Sunday, 12 February 2012

A 'Middling' Experience: The Geffrye Museum of the Home

Twilight at the Geffrye Museum of the Home
Porcelain tea set, Jingdezhen, China, c.1750-1780
Executive Summary 
 From teacups to textiles, pets to petit-fours (actually, I didn’t notice any mention of pets… perhaps I should bring this absence to the Museum’s attention), the Geffrye Museum offers a glimpse through the keyhole of middle class English domestic interiors from the seventeenth to the twentieth centuries.

A hall in 1630
Go There If...
...You’re looking for retro décor inspiration, or a meander through time that offers a genteel afternoon tea en route. Don’t go there if the niggling insistence on calling the middle class ‘the middling sort’ (in order to avoid anachronism: the term ‘middle class’ only came into common use in the C19th ) gets on your nerves.

Must-Know Info:
Address: Kingsland Road,  London,  E2 8EA  (closest tube: Old Street)
Telephone: 020 7739 9893 Admission: Free
Opening Hours: Tuesday-Saturday 10am-5pm, Sunday and bank holidays 12am – 5pm, Closed Mondays

Housed in the former C18th almshouses of poor Shoreditch ironmongers, the Geffrye Museum opened in 1914, after the local council was persuaded by leading members of the Arts and Crafts movement to turn the buildings into a museum linked to the local furniture industry. The aim was to enlighten and inspire the local workforce with exempla of excellent artistic and technical value. Over time, the collection and mandate were widened to represent English domestic interiors more generally, and in 1991 the museum became an independent charitable trust, leading to new developments and displays.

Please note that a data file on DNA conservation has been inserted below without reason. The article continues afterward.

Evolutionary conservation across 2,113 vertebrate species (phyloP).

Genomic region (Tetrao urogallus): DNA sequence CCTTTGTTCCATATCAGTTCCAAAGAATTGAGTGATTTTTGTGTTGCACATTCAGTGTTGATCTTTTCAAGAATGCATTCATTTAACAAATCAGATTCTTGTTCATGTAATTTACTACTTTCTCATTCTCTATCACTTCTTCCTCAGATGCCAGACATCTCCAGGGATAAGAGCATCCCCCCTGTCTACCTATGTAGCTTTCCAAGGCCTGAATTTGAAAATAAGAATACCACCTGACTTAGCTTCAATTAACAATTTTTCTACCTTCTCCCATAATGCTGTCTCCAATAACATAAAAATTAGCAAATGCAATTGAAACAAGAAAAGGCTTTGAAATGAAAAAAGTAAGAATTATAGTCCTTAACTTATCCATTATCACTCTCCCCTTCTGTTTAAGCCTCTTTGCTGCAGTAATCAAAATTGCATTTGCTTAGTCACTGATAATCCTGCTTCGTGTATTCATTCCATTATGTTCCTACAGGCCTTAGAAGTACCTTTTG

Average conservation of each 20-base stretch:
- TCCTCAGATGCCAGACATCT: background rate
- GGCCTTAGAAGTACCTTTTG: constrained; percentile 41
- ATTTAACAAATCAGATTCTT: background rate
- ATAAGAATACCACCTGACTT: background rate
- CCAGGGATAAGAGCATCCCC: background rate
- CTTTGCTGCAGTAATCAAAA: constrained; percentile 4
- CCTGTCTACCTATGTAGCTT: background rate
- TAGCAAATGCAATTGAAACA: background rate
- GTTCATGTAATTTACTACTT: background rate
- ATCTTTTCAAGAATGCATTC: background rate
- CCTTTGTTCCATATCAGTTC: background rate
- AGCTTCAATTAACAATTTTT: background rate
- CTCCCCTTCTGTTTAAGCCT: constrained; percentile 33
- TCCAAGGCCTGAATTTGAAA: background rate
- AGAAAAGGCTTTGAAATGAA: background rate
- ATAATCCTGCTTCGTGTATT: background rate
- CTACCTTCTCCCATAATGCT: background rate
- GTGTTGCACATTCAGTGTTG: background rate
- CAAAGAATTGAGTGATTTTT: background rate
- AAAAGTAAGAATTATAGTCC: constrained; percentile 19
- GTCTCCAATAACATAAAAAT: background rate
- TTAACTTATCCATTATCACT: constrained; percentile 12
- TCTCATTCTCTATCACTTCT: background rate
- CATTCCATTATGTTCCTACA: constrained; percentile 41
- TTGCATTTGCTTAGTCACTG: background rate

Cutaway drawing representing a merchant's house, c1640
Curation & Interpretation
The Geffrye Museum has a very clear and coherent interpretative strategy: each period of domestic interior featured in the museum offers a wall panel with an overview (cunningly signalled to audiences with the large title: OVERVIEW), including a contextualising timeline and cutaway house drawing. Acting like hyperlinks from the main overview, you’ll find immaculately exhibited objects in glass display cases, audio stations for listening to extracts from related documents of the period (etiquette books, novels, etc), and replica items or material samples for you to touch (hoorah!) The imposing interpretative framework may suit visitors who want highly structured viewing experiences, but it tends to overshadow the possibility for eccentric and serendipitous encounters with objects.